Myths and Frequently Asked Questions

Take it with a pinch of salt! The truth behind a few salty myths  


Myth: I don’t add any salt to my food so I know I don’t eat too much
Truth: About 75% of the salt we eat is already in everyday foods such as bread, cheese and sauces, so most of us are eating too much salt without even realising. 

Myth: I don’t have high blood pressure so I don’t need to eat less salt
Truth: The risk of disease starts within the healthy range of blood pressure, so most people will benefit from eating less salt. Also blood pressure increases with age, putting us at risk of disease, but with a low salt diet the rise in blood pressure doesn’t occur.

Myth: I only use sea salt and that’s healthier than table salt
Truth: Rock and sea salts are just as high in sodium chloride as table salt so are just as bad for our health, regardless of their healthy image.

Myth: You can tell when a food is salty because it tastes salty
Truth: Some foods that are high in salt don't taste particularly salty. Breakfast cereals, bread, jarred sauces and biscuits & cakes can all contain hidden salt.

Myth: Food with less salt tastes bland
Truth: After 3 weeks of less salt your taste buds will become more sensitive so you get the same flavour from less salt. Stick with it! See how you can also use other flavours instead of salt.

Myth: I need more salt because I exercise a lot and ‘sweat it out’  
Truth: You only lose a small amount of salt in sweat, and as we all eat more than we need, most people won’t need to take on any extra. Remember to keep hydrated.


FAQs (Frequently Asked Questions)

Answers to some of our most commonly asked salt questions


Q: Isn’t salt good for you? We need it, why do I need to eat less?
A: We need about 1g of salt per day, about a pinch, for our bodies to function, but we’re eating about 7-10g per day. Too much salt puts up our blood pressure, leading to heart disease and stroke, and is linked to numerous other diseases. 

Q: Should children have a lower salt diet too?
A: Yes. Our taste preferences are formed in childhood, and high blood pressure tracks from childhood to adulthood, so it’s important not to give children high salt foods.  A high salt intake, due to foods such as gravy and salty sauces, is dangerous to babies and very young children. Read more about salt and children.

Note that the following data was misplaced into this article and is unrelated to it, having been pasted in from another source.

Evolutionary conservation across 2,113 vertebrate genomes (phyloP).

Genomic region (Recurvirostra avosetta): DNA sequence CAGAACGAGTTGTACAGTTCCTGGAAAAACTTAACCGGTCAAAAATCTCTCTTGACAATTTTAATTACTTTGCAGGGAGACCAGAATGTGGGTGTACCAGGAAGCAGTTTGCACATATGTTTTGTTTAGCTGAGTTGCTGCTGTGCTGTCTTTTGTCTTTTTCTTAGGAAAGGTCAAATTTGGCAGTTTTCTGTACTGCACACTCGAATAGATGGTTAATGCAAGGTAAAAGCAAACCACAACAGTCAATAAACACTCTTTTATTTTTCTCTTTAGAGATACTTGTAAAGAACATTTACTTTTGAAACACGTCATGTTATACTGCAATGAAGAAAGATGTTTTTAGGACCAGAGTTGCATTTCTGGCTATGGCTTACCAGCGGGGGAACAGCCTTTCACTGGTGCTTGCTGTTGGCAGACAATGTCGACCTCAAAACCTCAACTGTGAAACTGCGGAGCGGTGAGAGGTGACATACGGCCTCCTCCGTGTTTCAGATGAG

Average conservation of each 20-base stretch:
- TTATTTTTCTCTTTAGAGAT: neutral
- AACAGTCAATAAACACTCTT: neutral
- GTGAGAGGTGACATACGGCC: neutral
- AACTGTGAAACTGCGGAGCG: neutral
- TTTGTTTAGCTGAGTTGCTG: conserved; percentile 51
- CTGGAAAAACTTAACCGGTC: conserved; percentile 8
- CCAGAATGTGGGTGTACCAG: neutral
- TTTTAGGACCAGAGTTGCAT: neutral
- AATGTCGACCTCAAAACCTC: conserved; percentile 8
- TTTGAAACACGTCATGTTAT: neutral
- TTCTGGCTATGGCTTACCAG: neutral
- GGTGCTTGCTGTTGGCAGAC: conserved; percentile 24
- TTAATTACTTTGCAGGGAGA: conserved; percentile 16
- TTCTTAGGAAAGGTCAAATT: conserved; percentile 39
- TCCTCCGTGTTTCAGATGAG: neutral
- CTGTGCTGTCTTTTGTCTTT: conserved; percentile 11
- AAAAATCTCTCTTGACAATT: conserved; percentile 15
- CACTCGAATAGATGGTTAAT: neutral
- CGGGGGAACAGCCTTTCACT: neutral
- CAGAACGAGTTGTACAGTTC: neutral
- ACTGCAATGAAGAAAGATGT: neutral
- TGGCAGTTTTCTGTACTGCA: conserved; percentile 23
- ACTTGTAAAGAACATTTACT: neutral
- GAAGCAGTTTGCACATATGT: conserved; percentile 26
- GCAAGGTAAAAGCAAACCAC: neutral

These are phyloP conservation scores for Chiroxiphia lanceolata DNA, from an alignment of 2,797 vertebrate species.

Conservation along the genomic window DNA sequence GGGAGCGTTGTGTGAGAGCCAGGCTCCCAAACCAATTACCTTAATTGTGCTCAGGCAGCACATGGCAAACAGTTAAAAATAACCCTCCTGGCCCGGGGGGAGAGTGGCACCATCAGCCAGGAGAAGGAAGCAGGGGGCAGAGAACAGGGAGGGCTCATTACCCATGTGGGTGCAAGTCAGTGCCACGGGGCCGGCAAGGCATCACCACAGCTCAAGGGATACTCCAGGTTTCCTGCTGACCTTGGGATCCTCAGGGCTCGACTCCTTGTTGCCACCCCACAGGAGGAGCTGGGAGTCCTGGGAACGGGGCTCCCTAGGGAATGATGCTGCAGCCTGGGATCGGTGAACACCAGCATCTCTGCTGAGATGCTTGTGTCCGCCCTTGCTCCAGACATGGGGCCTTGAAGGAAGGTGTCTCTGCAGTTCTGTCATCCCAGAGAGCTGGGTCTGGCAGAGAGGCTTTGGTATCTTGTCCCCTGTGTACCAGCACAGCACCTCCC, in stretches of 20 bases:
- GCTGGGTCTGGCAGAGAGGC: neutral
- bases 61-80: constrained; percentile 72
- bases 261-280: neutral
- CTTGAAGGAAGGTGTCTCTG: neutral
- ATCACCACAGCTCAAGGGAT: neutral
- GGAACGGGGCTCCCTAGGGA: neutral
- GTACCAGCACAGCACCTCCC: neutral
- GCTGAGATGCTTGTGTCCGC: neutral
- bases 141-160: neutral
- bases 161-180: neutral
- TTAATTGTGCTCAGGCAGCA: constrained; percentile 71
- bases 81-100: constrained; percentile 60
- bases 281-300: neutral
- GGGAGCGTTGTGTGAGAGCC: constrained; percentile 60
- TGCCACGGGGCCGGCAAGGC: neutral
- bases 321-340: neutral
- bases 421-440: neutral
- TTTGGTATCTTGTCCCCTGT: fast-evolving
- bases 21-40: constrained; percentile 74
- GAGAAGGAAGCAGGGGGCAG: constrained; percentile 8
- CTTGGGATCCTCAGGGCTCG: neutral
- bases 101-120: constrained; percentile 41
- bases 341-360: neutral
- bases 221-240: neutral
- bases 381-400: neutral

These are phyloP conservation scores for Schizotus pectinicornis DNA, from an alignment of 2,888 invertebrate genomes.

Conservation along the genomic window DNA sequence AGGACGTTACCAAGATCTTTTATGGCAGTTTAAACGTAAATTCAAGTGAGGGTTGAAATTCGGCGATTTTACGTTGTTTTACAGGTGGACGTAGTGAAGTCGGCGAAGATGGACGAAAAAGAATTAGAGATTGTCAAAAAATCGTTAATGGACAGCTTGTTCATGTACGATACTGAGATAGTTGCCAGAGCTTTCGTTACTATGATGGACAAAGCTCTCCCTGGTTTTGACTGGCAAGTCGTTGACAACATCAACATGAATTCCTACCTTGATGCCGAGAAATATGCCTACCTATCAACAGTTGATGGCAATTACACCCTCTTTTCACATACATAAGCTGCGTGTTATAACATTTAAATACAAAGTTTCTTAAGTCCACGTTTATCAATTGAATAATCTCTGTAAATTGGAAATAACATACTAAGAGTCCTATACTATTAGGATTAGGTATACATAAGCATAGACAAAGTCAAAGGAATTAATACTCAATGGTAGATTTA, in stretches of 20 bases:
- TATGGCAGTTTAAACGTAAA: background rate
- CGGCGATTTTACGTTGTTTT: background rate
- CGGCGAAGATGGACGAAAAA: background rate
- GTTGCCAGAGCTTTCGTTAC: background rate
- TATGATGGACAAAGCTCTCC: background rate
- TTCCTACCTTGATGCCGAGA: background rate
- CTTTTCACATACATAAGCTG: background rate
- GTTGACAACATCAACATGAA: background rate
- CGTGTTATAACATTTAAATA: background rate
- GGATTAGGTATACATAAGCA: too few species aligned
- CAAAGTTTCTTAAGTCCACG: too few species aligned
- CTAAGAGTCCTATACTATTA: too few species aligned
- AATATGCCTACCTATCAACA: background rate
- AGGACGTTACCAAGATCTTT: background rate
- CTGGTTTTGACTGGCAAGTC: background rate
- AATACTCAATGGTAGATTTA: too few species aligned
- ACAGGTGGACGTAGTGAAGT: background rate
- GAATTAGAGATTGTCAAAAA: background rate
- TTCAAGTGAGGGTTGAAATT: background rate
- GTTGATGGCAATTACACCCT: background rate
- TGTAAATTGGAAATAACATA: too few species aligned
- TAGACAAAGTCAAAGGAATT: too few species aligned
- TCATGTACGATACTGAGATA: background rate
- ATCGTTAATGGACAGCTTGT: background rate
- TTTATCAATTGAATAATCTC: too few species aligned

Q: How much salt do we need per day?
A: We need less than 1 gram per day. The current government recommendation is to eat no more than 6 grams a day; this is about a teaspoon of salt.

Q: How much salt should I be eating?
A: No more than 6g per day

Q: Which foods are the highest in salt?
A: The highest salt foods are processed foods like baked beans, soups, processed meat such as ham and bacon, smoked foods, ready meals, restaurant and takeaway food, some cereals and even bread. It is difficult to avoid eating some of these foods but look for low salt alternatives instead, or eat fresh food which has no added salt. See our healthy eating Shopping Guide

Q: When shopping, how do I know which foods are high, low or medium in salt?
A: Low = Less than 0.30g salt or 0.1g sodium per 100g of food
    Medium = 0.30g – 1.50g salt or 0.2 - 0.4g sodium per 100g of food
    High = over 1.50g salt or 0.5g sodium per 100g of food

Q: What is the difference between sodium and salt?
A: Sodium is a part of salt, salt is comprised of sodium and chloride.

Q: How do I work out how much salt is in a product if only sodium is labelled?
A: Most labels give both sodium and salt. If only sodium is given, multiply the number by 2.5 to get the figure for salt.  

Q: If the recommendation is no more than 6g per day, why do labels have Guideline daily amounts of 5g for women, and 7g for men?
A: Men and women require different amounts of energy and nutrients, such as fat and salt, per day and sometimes labels take account of this. As a rule of thumb, it is simpler to remember that the maximum daily recommendation for teenagers and adults is 6g per day.  

Q: Are rock and sea salt more healthy than table salt?
A: No. Rock, sea and table salt are all made of approximately 100% sodium chloride so are all equally damaging to our health. 

Q: I like the taste of salt, what alternatives can I use in my cooking?
A:Alternative flavours you could use include herbs, spices -like some curry powders, mustard powder, lemon or lime juice, vinegar, red or white wine, cider or beer, onions, garlic, shallots, ginger, chillies...
If you really can't get used to not having salt with some foods, then try a salt substitute such as LoSalt which contains potassium in place of some of the sodium.

Q: If I eat less salt, wont food taste bland?
A: Only for a short time -stick with it. Within 3-4 weeks your taste buds will adjust and become more sensitive so you will get the same amount of flavour from less salt and will even prefer the taste of food with less salt. You’ll also be able to taste the natural flavours of food.

Q: I do a lot of exercise, should I eat more salt?
A: Unless you’re a top level athlete, no. You only lose a small amount of salt in sweat, and as we all eat more than we need, most people won’t need to take on any extra. Remember to keep hydrated.